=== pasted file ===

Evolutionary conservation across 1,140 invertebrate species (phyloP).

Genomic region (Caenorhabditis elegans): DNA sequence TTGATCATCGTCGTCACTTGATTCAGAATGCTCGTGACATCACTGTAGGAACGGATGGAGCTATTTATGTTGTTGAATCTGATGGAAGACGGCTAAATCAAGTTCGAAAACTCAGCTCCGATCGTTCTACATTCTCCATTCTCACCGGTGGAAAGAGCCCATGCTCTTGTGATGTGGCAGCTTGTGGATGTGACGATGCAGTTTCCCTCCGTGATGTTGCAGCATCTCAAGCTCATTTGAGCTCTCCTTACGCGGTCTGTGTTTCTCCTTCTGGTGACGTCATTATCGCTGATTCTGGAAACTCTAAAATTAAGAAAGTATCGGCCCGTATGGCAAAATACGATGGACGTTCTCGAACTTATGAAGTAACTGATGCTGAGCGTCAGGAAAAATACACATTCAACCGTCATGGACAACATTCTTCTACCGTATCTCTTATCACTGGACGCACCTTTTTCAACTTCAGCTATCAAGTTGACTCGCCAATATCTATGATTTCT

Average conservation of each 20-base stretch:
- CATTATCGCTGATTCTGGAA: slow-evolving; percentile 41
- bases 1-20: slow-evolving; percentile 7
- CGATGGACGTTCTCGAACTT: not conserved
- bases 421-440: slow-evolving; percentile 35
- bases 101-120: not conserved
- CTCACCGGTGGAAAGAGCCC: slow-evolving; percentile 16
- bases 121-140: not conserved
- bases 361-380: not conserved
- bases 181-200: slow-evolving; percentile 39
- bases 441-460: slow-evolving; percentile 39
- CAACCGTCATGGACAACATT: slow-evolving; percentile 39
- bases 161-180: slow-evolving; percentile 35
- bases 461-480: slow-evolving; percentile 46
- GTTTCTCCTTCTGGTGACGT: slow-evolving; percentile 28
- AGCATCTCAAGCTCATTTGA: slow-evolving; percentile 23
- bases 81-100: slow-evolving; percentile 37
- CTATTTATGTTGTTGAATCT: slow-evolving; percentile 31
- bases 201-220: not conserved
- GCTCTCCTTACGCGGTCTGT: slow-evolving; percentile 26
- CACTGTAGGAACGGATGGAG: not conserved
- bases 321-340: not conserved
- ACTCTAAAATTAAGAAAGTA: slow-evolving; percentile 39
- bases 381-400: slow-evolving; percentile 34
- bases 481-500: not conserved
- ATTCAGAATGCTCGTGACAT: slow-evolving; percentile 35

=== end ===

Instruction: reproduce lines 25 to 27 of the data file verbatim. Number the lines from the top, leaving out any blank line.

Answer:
- ACTCTAAAATTAAGAAAGTA: slow-evolving; percentile 39
- bases 381-400: slow-evolving; percentile 34
- bases 481-500: not conserved